Mrs. McPeterson doing the grecian bend a good 

deal, sti ides across the room, cid hows in an 

aivJavard fashion ; the daughter teaches her, 

and at each how old McPeterson hoivs too.) 

McPeterson. — You improve daily, my dear. 
Now, I must go and order wine. I think the 
$1.50 sherry will do. 

Mrs. McPeterson. — Yes, and have a few bot- 
tles of Moet's to mix with the cheap champagne. 
And if vou could find one of the Government 
clerks that "we could borrow to act as my equerry, 
and groom of my chamber, and my lad-in-wait- 
ing, it would be very nice. Some fellow who is 
useful for nothing else. 

McPeterson. — I will make inquiries ; shall be 



sure to find somebody now that the Civil Service 
is being made a system of out-dour relief for the 
incompetent relations of wire-pullers. I must go 
to my wine merchant. 

Angelina. — And I must do some shopping. 
(Exeunt McPeterson and Wife.) 

Angelina and St. Clair. 

St. Clair {Entering). — Oh Angelina ! 

Angelina. — This is too daring. If you were to 
meet papa — 

GrEORGE. — I'd risk my life for you. I cannot 
live without you. You are the ocean to the river 
of my thoughts. You haunt me with your beauty 
and persecute me with anxiety. In every sweet 
sound is your voice. The light of your eye is in 
every star. How can 1 overcome your father's 
objections ? 

Angelina. — Have you not likewise your father's 
objections to overcome ? 

George. — Yes, but I thirk an article in the 
Dasher would change his views. 

Angelina. —You have hit on the only way you 
can move my father. You know in the Eoman 
Catholic Church they get dispensations for irre- 
gularity from the Pope. Now the Smasher is the 
great Grrit pope, and if you could get an article 
in th3 Smasher saying that in an exceptional 
case a Grit and a Tory might marry — as, for 
instance, when they are very fond of each other 
as we are — all might be well on our side. If the 
Smasher gave him directions, my father would 
eat five dollar bills and sleep on a bed of wal- 




nnts. But would you marry me without your 
father's consent ? 

George. — I am prepared to defy my father. 
They say John A. nearly fainted with horror 
when he heard that the son of a Tory wanted to 
marry a Grit. But though a person of such 
extreme sensibility, he would p:obably survive 
the shock of our marriage. If I may make a pun, 
he has though a Tory a great deal of grH in him, 
an'^ he is specially strong on virtue. 

Angelina. — No ; let us not think of marrying 
without our fathers' consent. I will never marry 
any one but you ; let that be enough. But if 
we are forced to desperate courses, my Highland 
blood will not shrink from a bold step. For I, 
too, am proud of my race. That race so strong, 
so many-sided, so thrifty, and yet so generous 
and tender where they love ; so full of purpose 
and of power; hard as the wave -beaten granite, 
and soft as the moss which grows on the brow 
of the steep ; prickly as their thistle, but with 
the heart and beauty of its crimson flower. 
They gave me a spirit as free as the streams of 
their iiitive hills; John Knox's strength and 
Burns' liberal heart ; and Marie Stuart's fiery 
fervour without her falseness. 

George. — My heroine ! Konald was right. 
You should have been serenaded not with the 
fiddle but the bagpipes, and I can see a glory in 
them now I never saw before. Yes; not only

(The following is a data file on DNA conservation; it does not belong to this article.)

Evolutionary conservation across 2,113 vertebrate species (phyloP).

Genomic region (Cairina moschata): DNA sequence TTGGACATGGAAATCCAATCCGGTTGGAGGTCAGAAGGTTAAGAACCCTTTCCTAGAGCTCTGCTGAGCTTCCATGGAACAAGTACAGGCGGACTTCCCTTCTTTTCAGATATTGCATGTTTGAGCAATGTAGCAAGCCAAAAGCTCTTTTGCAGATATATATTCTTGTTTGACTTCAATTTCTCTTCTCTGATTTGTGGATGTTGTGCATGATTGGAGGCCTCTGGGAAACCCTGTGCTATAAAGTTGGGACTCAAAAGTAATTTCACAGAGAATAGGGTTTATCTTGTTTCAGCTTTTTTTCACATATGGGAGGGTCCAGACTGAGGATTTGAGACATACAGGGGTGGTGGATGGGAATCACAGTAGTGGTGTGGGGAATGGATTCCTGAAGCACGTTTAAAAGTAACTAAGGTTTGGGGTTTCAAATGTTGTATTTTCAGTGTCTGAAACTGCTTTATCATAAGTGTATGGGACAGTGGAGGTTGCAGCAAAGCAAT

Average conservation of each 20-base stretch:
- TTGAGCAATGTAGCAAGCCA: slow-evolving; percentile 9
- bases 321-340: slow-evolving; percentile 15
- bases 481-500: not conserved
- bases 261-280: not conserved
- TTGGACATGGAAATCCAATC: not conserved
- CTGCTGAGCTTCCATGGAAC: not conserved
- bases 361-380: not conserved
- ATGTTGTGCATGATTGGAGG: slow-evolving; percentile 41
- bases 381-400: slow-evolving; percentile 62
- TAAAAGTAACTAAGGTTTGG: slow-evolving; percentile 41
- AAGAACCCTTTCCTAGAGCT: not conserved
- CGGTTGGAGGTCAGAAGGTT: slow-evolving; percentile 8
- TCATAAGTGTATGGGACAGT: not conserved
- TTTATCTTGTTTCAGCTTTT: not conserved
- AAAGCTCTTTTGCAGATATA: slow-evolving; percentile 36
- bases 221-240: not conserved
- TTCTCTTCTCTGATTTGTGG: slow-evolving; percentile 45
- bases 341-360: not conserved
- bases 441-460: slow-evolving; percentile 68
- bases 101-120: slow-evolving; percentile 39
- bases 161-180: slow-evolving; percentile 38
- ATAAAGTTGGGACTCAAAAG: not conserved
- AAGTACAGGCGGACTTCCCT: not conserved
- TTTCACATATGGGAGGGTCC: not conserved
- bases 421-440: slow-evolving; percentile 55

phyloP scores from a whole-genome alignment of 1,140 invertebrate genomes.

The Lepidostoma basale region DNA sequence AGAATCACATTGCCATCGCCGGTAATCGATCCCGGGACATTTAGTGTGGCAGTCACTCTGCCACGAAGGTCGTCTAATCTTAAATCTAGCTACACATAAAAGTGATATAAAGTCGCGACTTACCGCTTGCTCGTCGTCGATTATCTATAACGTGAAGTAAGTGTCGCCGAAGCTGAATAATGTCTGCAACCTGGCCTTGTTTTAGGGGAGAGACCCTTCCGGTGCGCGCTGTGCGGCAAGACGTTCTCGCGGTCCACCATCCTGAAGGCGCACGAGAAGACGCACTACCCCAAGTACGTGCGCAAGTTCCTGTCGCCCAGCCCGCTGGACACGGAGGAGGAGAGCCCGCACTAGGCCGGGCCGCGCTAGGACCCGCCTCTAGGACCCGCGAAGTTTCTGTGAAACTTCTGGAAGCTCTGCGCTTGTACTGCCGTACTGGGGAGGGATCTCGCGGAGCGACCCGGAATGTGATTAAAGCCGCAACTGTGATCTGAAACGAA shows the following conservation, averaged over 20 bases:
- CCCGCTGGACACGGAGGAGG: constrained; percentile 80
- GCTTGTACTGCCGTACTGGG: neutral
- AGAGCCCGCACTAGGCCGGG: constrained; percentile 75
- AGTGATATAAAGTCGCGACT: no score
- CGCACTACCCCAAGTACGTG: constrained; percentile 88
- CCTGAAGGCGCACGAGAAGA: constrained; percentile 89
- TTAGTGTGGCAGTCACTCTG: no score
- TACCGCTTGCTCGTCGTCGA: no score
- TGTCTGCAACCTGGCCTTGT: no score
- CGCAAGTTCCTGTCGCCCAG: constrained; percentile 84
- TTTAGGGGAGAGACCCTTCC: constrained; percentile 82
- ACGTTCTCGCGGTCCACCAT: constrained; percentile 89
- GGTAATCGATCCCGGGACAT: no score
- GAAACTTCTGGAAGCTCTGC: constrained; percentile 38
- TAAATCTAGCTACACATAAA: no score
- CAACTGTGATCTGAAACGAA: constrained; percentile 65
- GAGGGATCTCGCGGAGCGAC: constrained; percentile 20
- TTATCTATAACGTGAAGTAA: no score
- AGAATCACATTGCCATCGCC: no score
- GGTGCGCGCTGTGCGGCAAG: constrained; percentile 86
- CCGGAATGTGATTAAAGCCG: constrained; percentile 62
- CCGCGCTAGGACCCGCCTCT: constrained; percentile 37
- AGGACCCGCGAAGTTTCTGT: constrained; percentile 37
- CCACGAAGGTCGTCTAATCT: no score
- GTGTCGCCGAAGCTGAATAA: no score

Marie Stuart's fervour, but her beauty too. {He 
embraces her), ^ 



Elite)' McPeterson. 

McPeterson. — You Tory scoundrel ! 
(George throws himself on his knees, but McP. 
only belabours him ivith his stick, and George 
flies, while Miss McP. cries " Don't Papa /" 

(Exeunt Omnes.) 

SCENE Y.—The same. 
George St. Clair and Angelina. 

George. — I heard your father and mother were 
out and I bribed Bridget to let me in again. 
I have been to both newspapers and have met 
with nothing but discouragement. 

Angelina. — Then we are indeed undone. 

George. — Yes. On entering the office of the 
Smasher I say; a small boy engaged in sorting 
papers, and I asked him who he was. He re- 
plied *' A devil." I started, but suddenly re- 
membered all abouc printer's devils, and said, 
" Oh ! can I see the editor ?" He asked what 
editor ? Was it the night editor, or the city 
editor, or the political editor, or the trans- 
cendental editor^ or the theological editor, or 
the fighting editor, or the blackguard editor, 
or the editor-in-chief? In my utter bewil- 
derment I asked for the blackguard editor, 
and the devil shouted out, ** Our own black- 
guard — to the front." Immediately there ap- 
peared an elderly gentleman with spectacles, 
and having the appearance of a Sunday school 
teacher. Having told him my business he in- 
formed me that a matrimonial question like mine 




would only como under bis cognizance if I were 
a candidate for a seat in Parliament. He added 
that my case was one partly theological, partly 
political, in the purest sense, p\d that I had 
better see the political editor, whereupon the 
devil cried out — *' Kohinoor to the front." Again 
I was in the presence of a model of respectability, 
and he informed me that he thought I had better 
see the editor-in-chief at once. " Then enter 
there," cried the devil, pointing to a door 
on his right, and on opening which I saw 
the editor-in-chief dictating how a Tory should 
be roasted to one " amanuensis," and then 
turning to another and telling him whether 
hell had or had not an existence. " The fact 
is," he concluded, "if they caald knock the bot- 
tom out of hell we would re-create it with 
an article. All Canada is at our feet, and we 
can do as we please, and we are determined 
to have a hell. We are just as strong as 
the convict Davis on future punishment." 
At jast he turned to me, and having heard 
my story he said no word but rang for his 

brother, told the devil to summon " our own 
blackguard," the ''transcendental," the ''theo- 
logical," and every editor and clipper in the es- 
tablishment. " Theological, sing a hymn," said 
the editor-in-chief. Scarcely had the sacred 
strains sounded when I heard a war-whoop from 
the brother of the editor-in-chief, and the whole 
pack made at me. When I found myself at the 
door half alive I was thankful.